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Life on TV
Sunday November 12 2000
Reporter Mariella Frostrup
Producer Toby Sculthorp
Assistant Producer Judith Ahern




Mariella Frostrup answered your questions on the issues raised in Life on TV in a live webcast. Click on the link below to watch coverage of the forum

Video56K


Mariella Frostrup reports from inside the reality television revolution. It's sometimes cruel, it's voyeuristic and often it's humiliating, and it seems we can't get enough of it.

Scroll down for related links

As broadcasters wake up to the huge commercial benefits of putting the public at centre stage Panorama asks just how far is television prepared to go to keep us tuned in and turned on.

The spectacle of people competing against one another has made for compelling television. It has proved irresistible, but at the same time it has raised questions about the responsibilities of the industry.

Mariella Frostrup and Nick Bateman
Big Brother brought notoriety for 'Nasty' Nick Bateman
Big Brother was the television event of the summer. The contestants became household names, which had a great impact on their lives. Nick says "I think that one of the problems with the whole show, the public thought it was real. They lost sight that it was a game show."

Melanie Hill thinks the contestants were exploited. She says "I feel angry with the programme makers because we had no idea what they were going to do with all the footage and what they did was manipulate it into our little stereotypes and unfortunately these stereotypes aren't real, they're just caricatures, which is a shame."

The people who go into the house know what is going to happen

Gary Carter
But Gary Carter of Endemol does not accept her criticism. He says "the people who go into the house know what is going to happen even if I accept if they're not fully aware at the time of going in of the repercussions on their lives."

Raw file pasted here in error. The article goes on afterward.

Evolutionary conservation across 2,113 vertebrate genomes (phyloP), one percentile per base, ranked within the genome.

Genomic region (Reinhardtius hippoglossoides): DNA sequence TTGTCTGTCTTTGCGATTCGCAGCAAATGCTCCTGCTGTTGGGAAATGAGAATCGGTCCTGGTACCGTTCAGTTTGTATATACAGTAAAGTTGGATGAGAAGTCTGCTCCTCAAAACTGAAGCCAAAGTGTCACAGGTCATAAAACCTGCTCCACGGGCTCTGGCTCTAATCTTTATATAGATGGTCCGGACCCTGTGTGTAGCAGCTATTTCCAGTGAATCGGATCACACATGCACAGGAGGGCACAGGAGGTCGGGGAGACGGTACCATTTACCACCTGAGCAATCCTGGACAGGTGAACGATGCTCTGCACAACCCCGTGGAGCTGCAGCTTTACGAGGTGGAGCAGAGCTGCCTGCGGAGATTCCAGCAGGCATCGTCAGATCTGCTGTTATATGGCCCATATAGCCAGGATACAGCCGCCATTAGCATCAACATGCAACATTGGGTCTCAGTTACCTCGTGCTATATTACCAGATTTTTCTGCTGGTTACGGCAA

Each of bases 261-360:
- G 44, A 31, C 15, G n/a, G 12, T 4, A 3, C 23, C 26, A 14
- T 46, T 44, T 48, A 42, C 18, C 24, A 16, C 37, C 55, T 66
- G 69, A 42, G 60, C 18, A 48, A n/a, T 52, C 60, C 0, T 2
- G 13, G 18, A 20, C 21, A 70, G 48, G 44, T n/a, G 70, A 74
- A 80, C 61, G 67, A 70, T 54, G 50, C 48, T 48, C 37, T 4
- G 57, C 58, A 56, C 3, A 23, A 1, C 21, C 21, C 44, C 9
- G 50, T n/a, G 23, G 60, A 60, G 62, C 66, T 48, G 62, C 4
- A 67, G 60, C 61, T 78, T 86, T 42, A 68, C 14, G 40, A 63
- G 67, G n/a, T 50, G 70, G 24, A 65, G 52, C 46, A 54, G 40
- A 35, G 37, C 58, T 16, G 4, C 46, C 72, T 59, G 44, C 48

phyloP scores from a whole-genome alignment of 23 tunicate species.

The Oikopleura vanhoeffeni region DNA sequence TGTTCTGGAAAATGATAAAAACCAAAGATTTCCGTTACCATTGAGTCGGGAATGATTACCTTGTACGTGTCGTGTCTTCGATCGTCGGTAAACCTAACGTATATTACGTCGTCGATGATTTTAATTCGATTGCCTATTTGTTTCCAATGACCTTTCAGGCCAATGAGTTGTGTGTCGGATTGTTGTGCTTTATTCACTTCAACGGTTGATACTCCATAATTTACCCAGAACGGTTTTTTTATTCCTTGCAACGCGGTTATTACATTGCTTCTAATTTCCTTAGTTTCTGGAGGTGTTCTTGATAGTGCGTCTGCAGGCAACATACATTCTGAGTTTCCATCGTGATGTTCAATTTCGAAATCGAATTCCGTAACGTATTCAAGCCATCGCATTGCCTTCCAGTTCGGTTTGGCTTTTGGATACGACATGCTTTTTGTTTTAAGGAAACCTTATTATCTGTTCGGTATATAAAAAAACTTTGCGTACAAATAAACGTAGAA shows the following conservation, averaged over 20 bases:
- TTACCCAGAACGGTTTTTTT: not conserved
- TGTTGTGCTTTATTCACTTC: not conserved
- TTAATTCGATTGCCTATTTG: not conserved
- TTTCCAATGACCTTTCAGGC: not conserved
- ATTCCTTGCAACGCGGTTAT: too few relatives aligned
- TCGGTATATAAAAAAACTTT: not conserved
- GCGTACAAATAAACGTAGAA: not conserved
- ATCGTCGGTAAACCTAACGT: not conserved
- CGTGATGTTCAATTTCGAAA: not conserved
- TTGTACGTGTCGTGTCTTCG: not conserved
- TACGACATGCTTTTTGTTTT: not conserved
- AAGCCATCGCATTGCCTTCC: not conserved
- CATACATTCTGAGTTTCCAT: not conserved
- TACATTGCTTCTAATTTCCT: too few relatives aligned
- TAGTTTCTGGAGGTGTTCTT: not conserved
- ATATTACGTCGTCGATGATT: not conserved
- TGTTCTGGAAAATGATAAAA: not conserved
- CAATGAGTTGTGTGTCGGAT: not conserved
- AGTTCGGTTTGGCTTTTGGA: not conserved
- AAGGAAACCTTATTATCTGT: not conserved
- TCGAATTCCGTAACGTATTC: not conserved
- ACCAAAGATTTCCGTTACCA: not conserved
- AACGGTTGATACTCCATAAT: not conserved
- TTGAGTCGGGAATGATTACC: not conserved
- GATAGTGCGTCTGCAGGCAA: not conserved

He goes on to say "By the time you were eight in the United Kingdom and you're reading Hello and you know what Posh Spice says about the plight she finds herself in, you know what the media will do."

There are concerns that as the reality format progresses globally, there will be a desire to raise the stakes to keep people tuned. In Europe there are signs of more extreme voyeurism creeping in. Sex in Holland and Germany, fighting in of all places neutral Sweden.

Stuart Fischoff, Professor of Media Psychology at California State University, thinks that people will tire of the current formats. He says "they are going to have to escalate the ante - escalate it to the two basics - sex and violence - so we're are going to see more shows that will put people in greater jeopardy."

Jerry Springer
Jerry Springer pushes the boundaries of acceptable television
In America the drive to provide the public with what they want has already proved fatal. Nancy Campbell Panitz was brutally beaten to death the day her appearance on the Jerry Springer aired. Her ex-husband, Ralf, who also appeared on the show with her has been charged with second degree murder.

Attorney Geoffrey Fieger lays the blame with the programme . He tells Panorama, "that show took a known already volatile relationship and exploited it and re-enacted and re-created and created more hurt and more fear and more embarrassment."

Jerry Springer is credited as being the king of reality television in the US. He defends his show saying "People have to be responsible for their own behaviours, and if someone chooses to go on television, that's their responsibility."

Related links

Castaway 2000

Big Brother

Big Brother in the USA

The Jerry Springer show

 WATCH/LISTEN
 ON THIS STORY
Life On TV
Mariella Frostrup asks Jerry Springer what the programme makers' responsibilities are
Life On TV
The BBC has to decide whether to embrace the Reality Television format

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